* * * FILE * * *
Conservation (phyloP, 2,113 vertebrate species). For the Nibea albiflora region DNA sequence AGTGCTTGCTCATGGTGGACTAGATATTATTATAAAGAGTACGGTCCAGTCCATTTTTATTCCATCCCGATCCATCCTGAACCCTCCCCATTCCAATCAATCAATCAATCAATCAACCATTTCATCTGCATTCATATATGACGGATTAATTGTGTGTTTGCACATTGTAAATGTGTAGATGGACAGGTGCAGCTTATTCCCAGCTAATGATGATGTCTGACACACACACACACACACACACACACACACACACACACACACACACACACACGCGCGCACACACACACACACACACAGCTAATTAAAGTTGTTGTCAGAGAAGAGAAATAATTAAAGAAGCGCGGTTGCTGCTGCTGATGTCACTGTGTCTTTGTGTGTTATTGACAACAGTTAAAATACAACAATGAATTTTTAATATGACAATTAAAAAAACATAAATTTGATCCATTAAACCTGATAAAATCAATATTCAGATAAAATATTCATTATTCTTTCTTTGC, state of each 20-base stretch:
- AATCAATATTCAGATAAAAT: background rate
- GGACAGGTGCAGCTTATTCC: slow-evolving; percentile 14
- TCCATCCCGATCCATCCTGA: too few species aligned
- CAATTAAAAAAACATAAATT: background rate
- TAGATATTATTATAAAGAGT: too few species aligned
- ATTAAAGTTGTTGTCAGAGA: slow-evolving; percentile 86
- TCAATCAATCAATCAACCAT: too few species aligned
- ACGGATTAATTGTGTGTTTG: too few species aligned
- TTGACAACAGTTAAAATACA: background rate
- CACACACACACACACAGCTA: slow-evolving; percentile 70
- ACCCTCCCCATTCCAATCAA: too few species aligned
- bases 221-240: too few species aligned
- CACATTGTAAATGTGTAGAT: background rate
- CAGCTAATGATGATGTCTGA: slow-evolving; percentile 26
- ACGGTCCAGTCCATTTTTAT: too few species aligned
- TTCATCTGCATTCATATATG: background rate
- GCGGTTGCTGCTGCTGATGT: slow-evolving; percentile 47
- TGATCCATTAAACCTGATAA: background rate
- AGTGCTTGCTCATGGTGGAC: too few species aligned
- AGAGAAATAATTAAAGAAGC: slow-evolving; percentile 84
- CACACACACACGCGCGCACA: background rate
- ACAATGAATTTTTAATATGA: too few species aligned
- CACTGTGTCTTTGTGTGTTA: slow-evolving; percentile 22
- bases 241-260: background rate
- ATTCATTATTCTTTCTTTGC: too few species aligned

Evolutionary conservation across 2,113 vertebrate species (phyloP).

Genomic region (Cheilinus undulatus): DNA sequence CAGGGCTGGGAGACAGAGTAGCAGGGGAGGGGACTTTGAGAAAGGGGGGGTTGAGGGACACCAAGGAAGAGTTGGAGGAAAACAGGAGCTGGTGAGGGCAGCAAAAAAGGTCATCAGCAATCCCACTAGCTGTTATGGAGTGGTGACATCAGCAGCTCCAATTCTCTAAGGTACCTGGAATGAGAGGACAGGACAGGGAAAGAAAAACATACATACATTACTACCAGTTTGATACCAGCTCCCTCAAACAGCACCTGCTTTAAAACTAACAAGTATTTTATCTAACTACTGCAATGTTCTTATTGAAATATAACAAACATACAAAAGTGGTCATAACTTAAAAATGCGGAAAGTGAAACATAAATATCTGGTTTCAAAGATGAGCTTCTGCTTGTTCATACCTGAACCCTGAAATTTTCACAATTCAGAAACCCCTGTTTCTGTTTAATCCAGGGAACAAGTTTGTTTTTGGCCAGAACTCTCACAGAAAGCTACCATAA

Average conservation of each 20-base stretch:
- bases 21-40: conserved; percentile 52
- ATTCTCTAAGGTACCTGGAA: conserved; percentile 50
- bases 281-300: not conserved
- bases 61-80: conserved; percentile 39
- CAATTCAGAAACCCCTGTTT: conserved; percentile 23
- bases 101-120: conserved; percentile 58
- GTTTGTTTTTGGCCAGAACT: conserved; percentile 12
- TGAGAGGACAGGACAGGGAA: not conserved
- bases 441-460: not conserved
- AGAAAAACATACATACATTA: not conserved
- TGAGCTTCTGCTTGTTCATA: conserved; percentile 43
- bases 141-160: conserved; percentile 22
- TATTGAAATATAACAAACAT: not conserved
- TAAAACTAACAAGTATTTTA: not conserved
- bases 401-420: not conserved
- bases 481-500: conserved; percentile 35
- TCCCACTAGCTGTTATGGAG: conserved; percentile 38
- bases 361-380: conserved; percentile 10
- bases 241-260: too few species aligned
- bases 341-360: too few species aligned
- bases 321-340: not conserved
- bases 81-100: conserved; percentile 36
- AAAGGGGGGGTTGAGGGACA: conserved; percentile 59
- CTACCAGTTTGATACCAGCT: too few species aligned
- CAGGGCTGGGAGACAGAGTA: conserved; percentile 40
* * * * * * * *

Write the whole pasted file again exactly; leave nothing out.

Conservation (phyloP, 2,113 vertebrate species). For the Nibea albiflora region DNA sequence AGTGCTTGCTCATGGTGGACTAGATATTATTATAAAGAGTACGGTCCAGTCCATTTTTATTCCATCCCGATCCATCCTGAACCCTCCCCATTCCAATCAATCAATCAATCAATCAACCATTTCATCTGCATTCATATATGACGGATTAATTGTGTGTTTGCACATTGTAAATGTGTAGATGGACAGGTGCAGCTTATTCCCAGCTAATGATGATGTCTGACACACACACACACACACACACACACACACACACACACACACACACACACACGCGCGCACACACACACACACACACAGCTAATTAAAGTTGTTGTCAGAGAAGAGAAATAATTAAAGAAGCGCGGTTGCTGCTGCTGATGTCACTGTGTCTTTGTGTGTTATTGACAACAGTTAAAATACAACAATGAATTTTTAATATGACAATTAAAAAAACATAAATTTGATCCATTAAACCTGATAAAATCAATATTCAGATAAAATATTCATTATTCTTTCTTTGC, state of each 20-base stretch:
- AATCAATATTCAGATAAAAT: background rate
- GGACAGGTGCAGCTTATTCC: slow-evolving; percentile 14
- TCCATCCCGATCCATCCTGA: too few species aligned
- CAATTAAAAAAACATAAATT: background rate
- TAGATATTATTATAAAGAGT: too few species aligned
- ATTAAAGTTGTTGTCAGAGA: slow-evolving; percentile 86
- TCAATCAATCAATCAACCAT: too few species aligned
- ACGGATTAATTGTGTGTTTG: too few species aligned
- TTGACAACAGTTAAAATACA: background rate
- CACACACACACACACAGCTA: slow-evolving; percentile 70
- ACCCTCCCCATTCCAATCAA: too few species aligned
- bases 221-240: too few species aligned
- CACATTGTAAATGTGTAGAT: background rate
- CAGCTAATGATGATGTCTGA: slow-evolving; percentile 26
- ACGGTCCAGTCCATTTTTAT: too few species aligned
- TTCATCTGCATTCATATATG: background rate
- GCGGTTGCTGCTGCTGATGT: slow-evolving; percentile 47
- TGATCCATTAAACCTGATAA: background rate
- AGTGCTTGCTCATGGTGGAC: too few species aligned
- AGAGAAATAATTAAAGAAGC: slow-evolving; percentile 84
- CACACACACACGCGCGCACA: background rate
- ACAATGAATTTTTAATATGA: too few species aligned
- CACTGTGTCTTTGTGTGTTA: slow-evolving; percentile 22
- bases 241-260: background rate
- ATTCATTATTCTTTCTTTGC: too few species aligned

Evolutionary conservation across 2,113 vertebrate species (phyloP).

Genomic region (Cheilinus undulatus): DNA sequence CAGGGCTGGGAGACAGAGTAGCAGGGGAGGGGACTTTGAGAAAGGGGGGGTTGAGGGACACCAAGGAAGAGTTGGAGGAAAACAGGAGCTGGTGAGGGCAGCAAAAAAGGTCATCAGCAATCCCACTAGCTGTTATGGAGTGGTGACATCAGCAGCTCCAATTCTCTAAGGTACCTGGAATGAGAGGACAGGACAGGGAAAGAAAAACATACATACATTACTACCAGTTTGATACCAGCTCCCTCAAACAGCACCTGCTTTAAAACTAACAAGTATTTTATCTAACTACTGCAATGTTCTTATTGAAATATAACAAACATACAAAAGTGGTCATAACTTAAAAATGCGGAAAGTGAAACATAAATATCTGGTTTCAAAGATGAGCTTCTGCTTGTTCATACCTGAACCCTGAAATTTTCACAATTCAGAAACCCCTGTTTCTGTTTAATCCAGGGAACAAGTTTGTTTTTGGCCAGAACTCTCACAGAAAGCTACCATAA

Average conservation of each 20-base stretch:
- bases 21-40: conserved; percentile 52
- ATTCTCTAAGGTACCTGGAA: conserved; percentile 50
- bases 281-300: not conserved
- bases 61-80: conserved; percentile 39
- CAATTCAGAAACCCCTGTTT: conserved; percentile 23
- bases 101-120: conserved; percentile 58
- GTTTGTTTTTGGCCAGAACT: conserved; percentile 12
- TGAGAGGACAGGACAGGGAA: not conserved
- bases 441-460: not conserved
- AGAAAAACATACATACATTA: not conserved
- TGAGCTTCTGCTTGTTCATA: conserved; percentile 43
- bases 141-160: conserved; percentile 22
- TATTGAAATATAACAAACAT: not conserved
- TAAAACTAACAAGTATTTTA: not conserved
- bases 401-420: not conserved
- bases 481-500: conserved; percentile 35
- TCCCACTAGCTGTTATGGAG: conserved; percentile 38
- bases 361-380: conserved; percentile 10
- bases 241-260: too few species aligned
- bases 341-360: too few species aligned
- bases 321-340: not conserved
- bases 81-100: conserved; percentile 36
- AAAGGGGGGGTTGAGGGACA: conserved; percentile 59
- CTACCAGTTTGATACCAGCT: too few species aligned
- CAGGGCTGGGAGACAGAGTA: conserved; percentile 40